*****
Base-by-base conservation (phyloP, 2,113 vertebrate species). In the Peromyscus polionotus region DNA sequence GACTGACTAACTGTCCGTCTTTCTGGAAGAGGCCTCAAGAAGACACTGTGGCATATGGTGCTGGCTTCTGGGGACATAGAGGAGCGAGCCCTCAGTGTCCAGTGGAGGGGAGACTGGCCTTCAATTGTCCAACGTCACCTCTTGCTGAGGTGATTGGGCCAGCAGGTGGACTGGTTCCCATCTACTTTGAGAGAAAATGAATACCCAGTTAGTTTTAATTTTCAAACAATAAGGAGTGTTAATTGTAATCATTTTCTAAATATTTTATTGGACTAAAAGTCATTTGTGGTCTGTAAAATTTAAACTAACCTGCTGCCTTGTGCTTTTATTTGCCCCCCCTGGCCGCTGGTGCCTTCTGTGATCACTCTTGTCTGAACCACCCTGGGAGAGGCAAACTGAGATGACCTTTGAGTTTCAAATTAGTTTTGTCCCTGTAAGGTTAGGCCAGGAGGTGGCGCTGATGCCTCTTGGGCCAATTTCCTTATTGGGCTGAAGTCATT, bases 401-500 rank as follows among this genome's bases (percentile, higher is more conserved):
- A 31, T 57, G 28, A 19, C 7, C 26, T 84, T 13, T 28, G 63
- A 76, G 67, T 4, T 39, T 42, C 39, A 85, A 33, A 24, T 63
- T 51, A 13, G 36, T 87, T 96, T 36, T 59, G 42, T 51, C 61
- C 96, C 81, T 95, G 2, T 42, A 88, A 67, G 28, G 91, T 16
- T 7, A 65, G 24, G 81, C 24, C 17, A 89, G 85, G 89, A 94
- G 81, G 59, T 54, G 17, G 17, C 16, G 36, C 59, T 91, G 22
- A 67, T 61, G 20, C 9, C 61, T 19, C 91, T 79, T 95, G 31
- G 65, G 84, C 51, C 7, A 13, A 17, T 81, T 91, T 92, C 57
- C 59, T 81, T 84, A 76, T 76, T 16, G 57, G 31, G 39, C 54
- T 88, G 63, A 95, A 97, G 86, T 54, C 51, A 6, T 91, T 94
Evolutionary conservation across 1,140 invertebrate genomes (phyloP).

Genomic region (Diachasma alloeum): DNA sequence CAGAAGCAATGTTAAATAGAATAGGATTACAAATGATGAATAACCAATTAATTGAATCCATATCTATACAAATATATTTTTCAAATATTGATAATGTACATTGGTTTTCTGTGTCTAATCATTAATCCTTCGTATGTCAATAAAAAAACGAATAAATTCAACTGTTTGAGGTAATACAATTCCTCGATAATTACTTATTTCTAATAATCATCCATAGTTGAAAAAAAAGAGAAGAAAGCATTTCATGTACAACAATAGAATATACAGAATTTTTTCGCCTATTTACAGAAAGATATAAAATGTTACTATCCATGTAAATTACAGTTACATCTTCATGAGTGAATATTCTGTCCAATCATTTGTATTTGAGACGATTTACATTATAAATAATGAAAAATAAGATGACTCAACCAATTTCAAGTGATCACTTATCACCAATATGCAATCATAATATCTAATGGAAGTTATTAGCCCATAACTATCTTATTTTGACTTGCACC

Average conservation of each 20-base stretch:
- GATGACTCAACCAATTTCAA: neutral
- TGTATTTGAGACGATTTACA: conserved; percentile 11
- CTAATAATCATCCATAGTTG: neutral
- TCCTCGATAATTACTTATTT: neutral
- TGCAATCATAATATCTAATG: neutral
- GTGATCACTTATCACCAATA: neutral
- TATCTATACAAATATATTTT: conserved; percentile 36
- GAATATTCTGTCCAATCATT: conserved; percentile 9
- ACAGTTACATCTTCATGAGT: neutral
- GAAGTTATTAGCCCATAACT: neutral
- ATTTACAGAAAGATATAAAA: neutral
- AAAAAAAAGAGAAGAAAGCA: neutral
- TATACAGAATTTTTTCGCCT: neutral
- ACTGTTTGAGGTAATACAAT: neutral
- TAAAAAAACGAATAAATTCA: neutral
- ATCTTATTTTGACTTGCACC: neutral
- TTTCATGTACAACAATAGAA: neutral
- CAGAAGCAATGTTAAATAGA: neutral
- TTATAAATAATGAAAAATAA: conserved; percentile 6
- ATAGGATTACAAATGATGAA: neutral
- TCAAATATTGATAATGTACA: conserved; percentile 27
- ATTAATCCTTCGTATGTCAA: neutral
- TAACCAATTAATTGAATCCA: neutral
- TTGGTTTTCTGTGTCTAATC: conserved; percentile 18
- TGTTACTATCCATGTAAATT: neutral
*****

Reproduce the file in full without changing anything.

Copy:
Base-by-base conservation (phyloP, 2,113 vertebrate species). In the Peromyscus polionotus region DNA sequence GACTGACTAACTGTCCGTCTTTCTGGAAGAGGCCTCAAGAAGACACTGTGGCATATGGTGCTGGCTTCTGGGGACATAGAGGAGCGAGCCCTCAGTGTCCAGTGGAGGGGAGACTGGCCTTCAATTGTCCAACGTCACCTCTTGCTGAGGTGATTGGGCCAGCAGGTGGACTGGTTCCCATCTACTTTGAGAGAAAATGAATACCCAGTTAGTTTTAATTTTCAAACAATAAGGAGTGTTAATTGTAATCATTTTCTAAATATTTTATTGGACTAAAAGTCATTTGTGGTCTGTAAAATTTAAACTAACCTGCTGCCTTGTGCTTTTATTTGCCCCCCCTGGCCGCTGGTGCCTTCTGTGATCACTCTTGTCTGAACCACCCTGGGAGAGGCAAACTGAGATGACCTTTGAGTTTCAAATTAGTTTTGTCCCTGTAAGGTTAGGCCAGGAGGTGGCGCTGATGCCTCTTGGGCCAATTTCCTTATTGGGCTGAAGTCATT, bases 401-500 rank as follows among this genome's bases (percentile, higher is more conserved):
- A 31, T 57, G 28, A 19, C 7, C 26, T 84, T 13, T 28, G 63
- A 76, G 67, T 4, T 39, T 42, C 39, A 85, A 33, A 24, T 63
- T 51, A 13, G 36, T 87, T 96, T 36, T 59, G 42, T 51, C 61
- C 96, C 81, T 95, G 2, T 42, A 88, A 67, G 28, G 91, T 16
- T 7, A 65, G 24, G 81, C 24, C 17, A 89, G 85, G 89, A 94
- G 81, G 59, T 54, G 17, G 17, C 16, G 36, C 59, T 91, G 22
- A 67, T 61, G 20, C 9, C 61, T 19, C 91, T 79, T 95, G 31
- G 65, G 84, C 51, C 7, A 13, A 17, T 81, T 91, T 92, C 57
- C 59, T 81, T 84, A 76, T 76, T 16, G 57, G 31, G 39, C 54
- T 88, G 63, A 95, A 97, G 86, T 54, C 51, A 6, T 91, T 94
Evolutionary conservation across 1,140 invertebrate genomes (phyloP).

Genomic region (Diachasma alloeum): DNA sequence CAGAAGCAATGTTAAATAGAATAGGATTACAAATGATGAATAACCAATTAATTGAATCCATATCTATACAAATATATTTTTCAAATATTGATAATGTACATTGGTTTTCTGTGTCTAATCATTAATCCTTCGTATGTCAATAAAAAAACGAATAAATTCAACTGTTTGAGGTAATACAATTCCTCGATAATTACTTATTTCTAATAATCATCCATAGTTGAAAAAAAAGAGAAGAAAGCATTTCATGTACAACAATAGAATATACAGAATTTTTTCGCCTATTTACAGAAAGATATAAAATGTTACTATCCATGTAAATTACAGTTACATCTTCATGAGTGAATATTCTGTCCAATCATTTGTATTTGAGACGATTTACATTATAAATAATGAAAAATAAGATGACTCAACCAATTTCAAGTGATCACTTATCACCAATATGCAATCATAATATCTAATGGAAGTTATTAGCCCATAACTATCTTATTTTGACTTGCACC

Average conservation of each 20-base stretch:
- GATGACTCAACCAATTTCAA: neutral
- TGTATTTGAGACGATTTACA: conserved; percentile 11
- CTAATAATCATCCATAGTTG: neutral
- TCCTCGATAATTACTTATTT: neutral
- TGCAATCATAATATCTAATG: neutral
- GTGATCACTTATCACCAATA: neutral
- TATCTATACAAATATATTTT: conserved; percentile 36
- GAATATTCTGTCCAATCATT: conserved; percentile 9
- ACAGTTACATCTTCATGAGT: neutral
- GAAGTTATTAGCCCATAACT: neutral
- ATTTACAGAAAGATATAAAA: neutral
- AAAAAAAAGAGAAGAAAGCA: neutral
- TATACAGAATTTTTTCGCCT: neutral
- ACTGTTTGAGGTAATACAAT: neutral
- TAAAAAAACGAATAAATTCA: neutral
- ATCTTATTTTGACTTGCACC: neutral
- TTTCATGTACAACAATAGAA: neutral
- CAGAAGCAATGTTAAATAGA: neutral
- TTATAAATAATGAAAAATAA: conserved; percentile 6
- ATAGGATTACAAATGATGAA: neutral
- TCAAATATTGATAATGTACA: conserved; percentile 27
- ATTAATCCTTCGTATGTCAA: neutral
- TAACCAATTAATTGAATCCA: neutral
- TTGGTTTTCTGTGTCTAATC: conserved; percentile 18
- TGTTACTATCCATGTAAATT: neutral